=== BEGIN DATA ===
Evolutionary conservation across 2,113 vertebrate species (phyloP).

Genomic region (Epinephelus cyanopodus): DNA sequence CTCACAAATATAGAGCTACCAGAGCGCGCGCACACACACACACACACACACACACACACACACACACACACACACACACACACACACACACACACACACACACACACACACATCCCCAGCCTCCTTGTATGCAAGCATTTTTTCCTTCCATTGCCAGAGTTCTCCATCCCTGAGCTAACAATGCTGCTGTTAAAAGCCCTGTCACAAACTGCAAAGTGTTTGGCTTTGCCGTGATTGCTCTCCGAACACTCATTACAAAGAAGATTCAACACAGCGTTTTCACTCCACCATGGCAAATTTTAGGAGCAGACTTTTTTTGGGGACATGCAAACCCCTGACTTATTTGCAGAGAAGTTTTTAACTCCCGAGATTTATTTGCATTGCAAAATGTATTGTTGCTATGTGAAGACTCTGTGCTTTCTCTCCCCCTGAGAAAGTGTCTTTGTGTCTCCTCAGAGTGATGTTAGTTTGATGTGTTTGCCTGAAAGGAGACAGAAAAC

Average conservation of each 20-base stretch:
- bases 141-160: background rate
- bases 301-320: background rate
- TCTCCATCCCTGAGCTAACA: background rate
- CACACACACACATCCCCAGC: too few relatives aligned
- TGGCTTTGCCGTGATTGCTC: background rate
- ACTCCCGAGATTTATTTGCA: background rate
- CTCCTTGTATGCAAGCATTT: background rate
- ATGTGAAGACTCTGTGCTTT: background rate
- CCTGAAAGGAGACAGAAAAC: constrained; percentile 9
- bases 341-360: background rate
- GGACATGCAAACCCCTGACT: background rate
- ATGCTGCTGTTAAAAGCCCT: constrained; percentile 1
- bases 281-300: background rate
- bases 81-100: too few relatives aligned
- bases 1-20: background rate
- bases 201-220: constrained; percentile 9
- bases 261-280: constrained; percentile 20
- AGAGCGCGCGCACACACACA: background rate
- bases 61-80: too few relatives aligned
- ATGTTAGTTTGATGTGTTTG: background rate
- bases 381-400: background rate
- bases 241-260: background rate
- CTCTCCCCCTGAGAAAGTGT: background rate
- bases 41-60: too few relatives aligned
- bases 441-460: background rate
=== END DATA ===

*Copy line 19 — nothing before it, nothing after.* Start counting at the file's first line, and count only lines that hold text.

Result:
- bases 201-220: constrained; percentile 9